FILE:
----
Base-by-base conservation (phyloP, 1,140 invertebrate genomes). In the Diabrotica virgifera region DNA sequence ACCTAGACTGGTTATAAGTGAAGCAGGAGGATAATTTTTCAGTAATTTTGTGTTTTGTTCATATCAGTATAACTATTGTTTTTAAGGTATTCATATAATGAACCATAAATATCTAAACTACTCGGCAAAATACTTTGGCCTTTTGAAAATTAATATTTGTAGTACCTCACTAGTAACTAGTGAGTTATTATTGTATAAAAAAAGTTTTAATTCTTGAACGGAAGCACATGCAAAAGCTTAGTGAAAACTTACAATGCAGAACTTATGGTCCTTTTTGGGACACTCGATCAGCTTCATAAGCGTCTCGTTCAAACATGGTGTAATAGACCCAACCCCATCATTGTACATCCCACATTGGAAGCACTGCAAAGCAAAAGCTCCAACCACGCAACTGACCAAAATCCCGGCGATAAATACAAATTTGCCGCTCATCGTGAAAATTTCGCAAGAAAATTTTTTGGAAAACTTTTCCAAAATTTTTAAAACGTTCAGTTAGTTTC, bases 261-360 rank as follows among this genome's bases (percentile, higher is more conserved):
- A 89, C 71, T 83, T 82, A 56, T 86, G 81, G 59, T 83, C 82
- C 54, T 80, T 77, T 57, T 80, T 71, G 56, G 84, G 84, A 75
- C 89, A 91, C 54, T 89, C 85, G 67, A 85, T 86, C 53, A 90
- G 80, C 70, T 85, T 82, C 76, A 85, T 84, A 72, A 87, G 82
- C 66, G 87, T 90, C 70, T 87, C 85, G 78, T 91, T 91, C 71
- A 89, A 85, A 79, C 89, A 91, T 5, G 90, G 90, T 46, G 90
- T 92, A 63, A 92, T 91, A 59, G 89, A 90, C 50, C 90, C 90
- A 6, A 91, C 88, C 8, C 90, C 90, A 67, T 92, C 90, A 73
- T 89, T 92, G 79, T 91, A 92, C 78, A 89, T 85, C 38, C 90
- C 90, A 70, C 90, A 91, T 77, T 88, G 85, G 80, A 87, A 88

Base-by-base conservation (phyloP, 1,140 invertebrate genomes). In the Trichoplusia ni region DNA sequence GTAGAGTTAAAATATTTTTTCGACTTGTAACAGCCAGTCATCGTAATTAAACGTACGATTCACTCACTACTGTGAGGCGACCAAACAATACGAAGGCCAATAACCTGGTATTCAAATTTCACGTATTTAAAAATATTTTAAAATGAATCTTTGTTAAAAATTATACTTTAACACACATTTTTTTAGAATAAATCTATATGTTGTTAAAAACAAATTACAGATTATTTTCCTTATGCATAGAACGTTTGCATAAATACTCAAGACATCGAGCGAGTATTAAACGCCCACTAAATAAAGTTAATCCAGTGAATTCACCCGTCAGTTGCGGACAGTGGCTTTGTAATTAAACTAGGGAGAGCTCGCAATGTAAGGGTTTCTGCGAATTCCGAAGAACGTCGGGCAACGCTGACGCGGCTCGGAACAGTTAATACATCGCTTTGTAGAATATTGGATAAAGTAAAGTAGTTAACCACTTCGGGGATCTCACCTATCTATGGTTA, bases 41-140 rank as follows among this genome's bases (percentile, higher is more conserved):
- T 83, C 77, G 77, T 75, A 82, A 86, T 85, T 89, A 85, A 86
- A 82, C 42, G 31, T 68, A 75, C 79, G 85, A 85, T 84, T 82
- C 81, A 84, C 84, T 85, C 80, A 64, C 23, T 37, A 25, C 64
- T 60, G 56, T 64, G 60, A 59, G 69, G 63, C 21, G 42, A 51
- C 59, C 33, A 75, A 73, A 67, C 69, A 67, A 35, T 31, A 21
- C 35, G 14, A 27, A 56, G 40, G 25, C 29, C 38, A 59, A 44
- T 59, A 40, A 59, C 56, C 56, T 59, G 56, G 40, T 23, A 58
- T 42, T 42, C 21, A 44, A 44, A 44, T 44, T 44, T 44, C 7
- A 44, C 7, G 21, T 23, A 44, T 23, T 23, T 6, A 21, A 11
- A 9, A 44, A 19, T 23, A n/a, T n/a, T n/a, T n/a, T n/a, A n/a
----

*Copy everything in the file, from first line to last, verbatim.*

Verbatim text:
Base-by-base conservation (phyloP, 1,140 invertebrate genomes). In the Diabrotica virgifera region DNA sequence ACCTAGACTGGTTATAAGTGAAGCAGGAGGATAATTTTTCAGTAATTTTGTGTTTTGTTCATATCAGTATAACTATTGTTTTTAAGGTATTCATATAATGAACCATAAATATCTAAACTACTCGGCAAAATACTTTGGCCTTTTGAAAATTAATATTTGTAGTACCTCACTAGTAACTAGTGAGTTATTATTGTATAAAAAAAGTTTTAATTCTTGAACGGAAGCACATGCAAAAGCTTAGTGAAAACTTACAATGCAGAACTTATGGTCCTTTTTGGGACACTCGATCAGCTTCATAAGCGTCTCGTTCAAACATGGTGTAATAGACCCAACCCCATCATTGTACATCCCACATTGGAAGCACTGCAAAGCAAAAGCTCCAACCACGCAACTGACCAAAATCCCGGCGATAAATACAAATTTGCCGCTCATCGTGAAAATTTCGCAAGAAAATTTTTTGGAAAACTTTTCCAAAATTTTTAAAACGTTCAGTTAGTTTC, bases 261-360 rank as follows among this genome's bases (percentile, higher is more conserved):
- A 89, C 71, T 83, T 82, A 56, T 86, G 81, G 59, T 83, C 82
- C 54, T 80, T 77, T 57, T 80, T 71, G 56, G 84, G 84, A 75
- C 89, A 91, C 54, T 89, C 85, G 67, A 85, T 86, C 53, A 90
- G 80, C 70, T 85, T 82, C 76, A 85, T 84, A 72, A 87, G 82
- C 66, G 87, T 90, C 70, T 87, C 85, G 78, T 91, T 91, C 71
- A 89, A 85, A 79, C 89, A 91, T 5, G 90, G 90, T 46, G 90
- T 92, A 63, A 92, T 91, A 59, G 89, A 90, C 50, C 90, C 90
- A 6, A 91, C 88, C 8, C 90, C 90, A 67, T 92, C 90, A 73
- T 89, T 92, G 79, T 91, A 92, C 78, A 89, T 85, C 38, C 90
- C 90, A 70, C 90, A 91, T 77, T 88, G 85, G 80, A 87, A 88

Base-by-base conservation (phyloP, 1,140 invertebrate genomes). In the Trichoplusia ni region DNA sequence GTAGAGTTAAAATATTTTTTCGACTTGTAACAGCCAGTCATCGTAATTAAACGTACGATTCACTCACTACTGTGAGGCGACCAAACAATACGAAGGCCAATAACCTGGTATTCAAATTTCACGTATTTAAAAATATTTTAAAATGAATCTTTGTTAAAAATTATACTTTAACACACATTTTTTTAGAATAAATCTATATGTTGTTAAAAACAAATTACAGATTATTTTCCTTATGCATAGAACGTTTGCATAAATACTCAAGACATCGAGCGAGTATTAAACGCCCACTAAATAAAGTTAATCCAGTGAATTCACCCGTCAGTTGCGGACAGTGGCTTTGTAATTAAACTAGGGAGAGCTCGCAATGTAAGGGTTTCTGCGAATTCCGAAGAACGTCGGGCAACGCTGACGCGGCTCGGAACAGTTAATACATCGCTTTGTAGAATATTGGATAAAGTAAAGTAGTTAACCACTTCGGGGATCTCACCTATCTATGGTTA, bases 41-140 rank as follows among this genome's bases (percentile, higher is more conserved):
- T 83, C 77, G 77, T 75, A 82, A 86, T 85, T 89, A 85, A 86
- A 82, C 42, G 31, T 68, A 75, C 79, G 85, A 85, T 84, T 82
- C 81, A 84, C 84, T 85, C 80, A 64, C 23, T 37, A 25, C 64
- T 60, G 56, T 64, G 60, A 59, G 69, G 63, C 21, G 42, A 51
- C 59, C 33, A 75, A 73, A 67, C 69, A 67, A 35, T 31, A 21
- C 35, G 14, A 27, A 56, G 40, G 25, C 29, C 38, A 59, A 44
- T 59, A 40, A 59, C 56, C 56, T 59, G 56, G 40, T 23, A 58
- T 42, T 42, C 21, A 44, A 44, A 44, T 44, T 44, T 44, C 7
- A 44, C 7, G 21, T 23, A 44, T 23, T 23, T 6, A 21, A 11
- A 9, A 44, A 19, T 23, A n/a, T n/a, T n/a, T n/a, T n/a, A n/a